Interim DCF Chief Calls On Staff To Refocus; Child Advocates Say It's A Start
The new interim head of Florida’s child welfare agency is calling on her staff to refocus in the wake of the recent spate of child deaths associated with the agency. But, some child welfare advocates say there’s more work to do.
In recent weeks, there have been a handful of child deaths linked to the Florida Department of Children and Families and its investigators —the latest is a two-year-old who died over the weekend. The scandal has already caused former Secretary David Wilkins to step down and Esther Jacobo is now the new interim head. And, in a webcast Tuesday, Jacobo told a group of DCF staff it’s time the agency learned from these tragedies.
“So, I encourage you to refocus and look at all the things that we are doing. Every case must be the same importance as every other case on your caseloads. So, you must read every case as if it could be the next tragedy. And, this is not in order to—as they say in the vernacular—CYA. This is because it’s the right thing to do because each child and each family are counting on us to do that,” said Jacobo.
“Well, I think it’s a good place to start. I think there are some critical issues facing the agency at this point,” said Howard Talenfeld, the President of advocacy group Florida's Children First.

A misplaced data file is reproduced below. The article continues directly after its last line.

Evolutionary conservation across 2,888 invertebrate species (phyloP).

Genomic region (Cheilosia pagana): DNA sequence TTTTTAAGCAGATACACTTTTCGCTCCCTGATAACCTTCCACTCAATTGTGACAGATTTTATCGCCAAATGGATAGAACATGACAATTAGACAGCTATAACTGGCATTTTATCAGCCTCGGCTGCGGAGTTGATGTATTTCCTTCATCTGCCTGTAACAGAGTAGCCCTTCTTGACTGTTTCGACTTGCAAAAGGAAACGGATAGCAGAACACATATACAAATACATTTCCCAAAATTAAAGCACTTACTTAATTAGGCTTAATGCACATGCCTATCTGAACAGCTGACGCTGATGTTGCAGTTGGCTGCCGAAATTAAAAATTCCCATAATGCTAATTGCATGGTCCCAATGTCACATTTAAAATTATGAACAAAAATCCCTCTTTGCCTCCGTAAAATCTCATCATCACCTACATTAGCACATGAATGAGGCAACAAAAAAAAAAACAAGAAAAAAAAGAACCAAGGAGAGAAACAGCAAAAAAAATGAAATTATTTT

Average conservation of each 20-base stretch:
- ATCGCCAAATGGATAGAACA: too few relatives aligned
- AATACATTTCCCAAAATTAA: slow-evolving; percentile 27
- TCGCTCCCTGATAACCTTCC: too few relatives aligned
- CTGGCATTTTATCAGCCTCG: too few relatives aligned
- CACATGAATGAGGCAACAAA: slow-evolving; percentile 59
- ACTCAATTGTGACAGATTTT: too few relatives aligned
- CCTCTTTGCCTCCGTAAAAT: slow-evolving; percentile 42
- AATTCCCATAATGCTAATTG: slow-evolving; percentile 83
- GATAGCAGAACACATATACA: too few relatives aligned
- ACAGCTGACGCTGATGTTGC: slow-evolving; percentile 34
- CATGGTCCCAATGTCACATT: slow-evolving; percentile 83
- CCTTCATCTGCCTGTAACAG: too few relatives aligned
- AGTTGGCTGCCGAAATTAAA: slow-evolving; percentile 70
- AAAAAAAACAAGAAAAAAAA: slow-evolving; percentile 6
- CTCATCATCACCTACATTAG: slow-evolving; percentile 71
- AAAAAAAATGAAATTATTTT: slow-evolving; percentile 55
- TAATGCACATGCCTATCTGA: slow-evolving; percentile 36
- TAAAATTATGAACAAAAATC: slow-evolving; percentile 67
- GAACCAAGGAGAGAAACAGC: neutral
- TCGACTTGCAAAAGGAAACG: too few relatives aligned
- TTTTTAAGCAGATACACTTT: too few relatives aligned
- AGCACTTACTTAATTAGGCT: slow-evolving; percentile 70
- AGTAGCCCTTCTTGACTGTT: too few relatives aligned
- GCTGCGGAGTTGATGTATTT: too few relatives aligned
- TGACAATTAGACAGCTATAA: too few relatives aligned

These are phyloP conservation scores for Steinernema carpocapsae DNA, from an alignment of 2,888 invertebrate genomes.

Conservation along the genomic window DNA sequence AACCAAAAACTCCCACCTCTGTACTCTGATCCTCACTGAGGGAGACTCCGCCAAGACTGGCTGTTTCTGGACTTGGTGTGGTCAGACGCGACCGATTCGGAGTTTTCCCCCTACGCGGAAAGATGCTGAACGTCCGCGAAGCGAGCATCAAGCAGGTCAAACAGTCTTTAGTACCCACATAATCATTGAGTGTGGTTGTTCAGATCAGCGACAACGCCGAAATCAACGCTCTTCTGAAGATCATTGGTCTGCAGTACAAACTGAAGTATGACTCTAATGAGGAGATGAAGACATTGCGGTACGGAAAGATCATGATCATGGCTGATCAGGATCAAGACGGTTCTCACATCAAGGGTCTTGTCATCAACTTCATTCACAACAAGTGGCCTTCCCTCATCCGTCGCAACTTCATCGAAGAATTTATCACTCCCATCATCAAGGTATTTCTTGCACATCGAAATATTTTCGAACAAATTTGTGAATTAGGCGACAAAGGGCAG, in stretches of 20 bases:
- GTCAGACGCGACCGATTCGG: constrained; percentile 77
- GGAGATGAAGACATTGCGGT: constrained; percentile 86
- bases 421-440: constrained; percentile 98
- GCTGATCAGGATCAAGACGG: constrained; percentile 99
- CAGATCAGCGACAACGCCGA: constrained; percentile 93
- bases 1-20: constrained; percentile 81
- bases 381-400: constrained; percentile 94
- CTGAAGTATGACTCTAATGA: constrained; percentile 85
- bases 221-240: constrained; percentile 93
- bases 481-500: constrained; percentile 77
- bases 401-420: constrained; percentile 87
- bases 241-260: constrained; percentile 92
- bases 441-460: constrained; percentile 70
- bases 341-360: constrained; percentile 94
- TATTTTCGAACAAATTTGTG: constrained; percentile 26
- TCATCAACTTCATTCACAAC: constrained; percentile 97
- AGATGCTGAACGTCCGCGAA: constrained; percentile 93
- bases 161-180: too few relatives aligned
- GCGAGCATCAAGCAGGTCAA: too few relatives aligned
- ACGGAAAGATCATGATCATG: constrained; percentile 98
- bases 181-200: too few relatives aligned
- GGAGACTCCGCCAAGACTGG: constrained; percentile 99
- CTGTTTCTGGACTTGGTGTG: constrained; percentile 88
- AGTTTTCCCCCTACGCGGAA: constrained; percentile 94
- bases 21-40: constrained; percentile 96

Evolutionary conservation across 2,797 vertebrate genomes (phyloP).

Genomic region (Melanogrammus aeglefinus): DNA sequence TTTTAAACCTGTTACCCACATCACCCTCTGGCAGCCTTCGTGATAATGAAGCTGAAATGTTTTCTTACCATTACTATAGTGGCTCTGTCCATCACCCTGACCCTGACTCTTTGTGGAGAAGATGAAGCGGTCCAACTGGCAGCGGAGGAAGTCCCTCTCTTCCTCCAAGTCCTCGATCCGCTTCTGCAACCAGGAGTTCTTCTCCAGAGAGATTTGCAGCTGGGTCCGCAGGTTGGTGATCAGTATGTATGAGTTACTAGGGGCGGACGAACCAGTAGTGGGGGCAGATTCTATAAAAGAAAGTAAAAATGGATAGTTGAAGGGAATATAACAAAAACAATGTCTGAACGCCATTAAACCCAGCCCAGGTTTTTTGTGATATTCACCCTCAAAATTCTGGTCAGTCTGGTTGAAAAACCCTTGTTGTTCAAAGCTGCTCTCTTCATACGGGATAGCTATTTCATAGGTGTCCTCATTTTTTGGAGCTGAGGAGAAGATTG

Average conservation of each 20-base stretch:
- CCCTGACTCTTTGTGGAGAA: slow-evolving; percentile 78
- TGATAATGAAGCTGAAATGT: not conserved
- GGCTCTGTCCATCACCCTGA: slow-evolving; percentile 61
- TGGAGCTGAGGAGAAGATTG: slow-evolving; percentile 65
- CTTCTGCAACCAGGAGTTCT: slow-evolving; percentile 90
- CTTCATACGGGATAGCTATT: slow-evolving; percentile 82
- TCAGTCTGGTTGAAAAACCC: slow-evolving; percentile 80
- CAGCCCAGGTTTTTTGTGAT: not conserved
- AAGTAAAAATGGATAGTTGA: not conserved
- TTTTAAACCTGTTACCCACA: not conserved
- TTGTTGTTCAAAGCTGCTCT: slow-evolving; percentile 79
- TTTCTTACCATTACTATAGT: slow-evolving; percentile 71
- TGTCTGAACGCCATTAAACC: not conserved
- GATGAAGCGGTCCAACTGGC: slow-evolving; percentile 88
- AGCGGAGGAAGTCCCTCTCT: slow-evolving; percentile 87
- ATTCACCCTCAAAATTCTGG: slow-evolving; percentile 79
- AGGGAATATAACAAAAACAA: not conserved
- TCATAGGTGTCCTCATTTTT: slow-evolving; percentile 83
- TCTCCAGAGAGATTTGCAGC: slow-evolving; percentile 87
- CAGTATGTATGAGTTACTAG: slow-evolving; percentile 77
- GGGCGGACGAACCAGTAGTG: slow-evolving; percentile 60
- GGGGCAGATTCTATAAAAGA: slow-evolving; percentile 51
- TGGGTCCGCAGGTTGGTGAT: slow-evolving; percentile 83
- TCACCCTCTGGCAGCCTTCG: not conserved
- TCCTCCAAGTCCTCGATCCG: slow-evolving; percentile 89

Talenfeld says Jacobo needs to move the department back to being more transparent. And, he says it should start working with more community partners like it did before former Secretary Wilkins took the reins.
“And, if Secretary Jacobo can put this agency back on that track, that would be the first large step toward improving the system and the outcomes and safety for the foster care system,” added Talenfeld.
Talenfeld says he also applauds the efforts of Democratic Senator Eleanor Sobel of Hollywood, who he says will bring even more transparency to the child welfare agency. As the head of the Florida Senate Children, Families and Elder Affairs Committee, Sobel is expected to hold a hearing on the child deaths in September.
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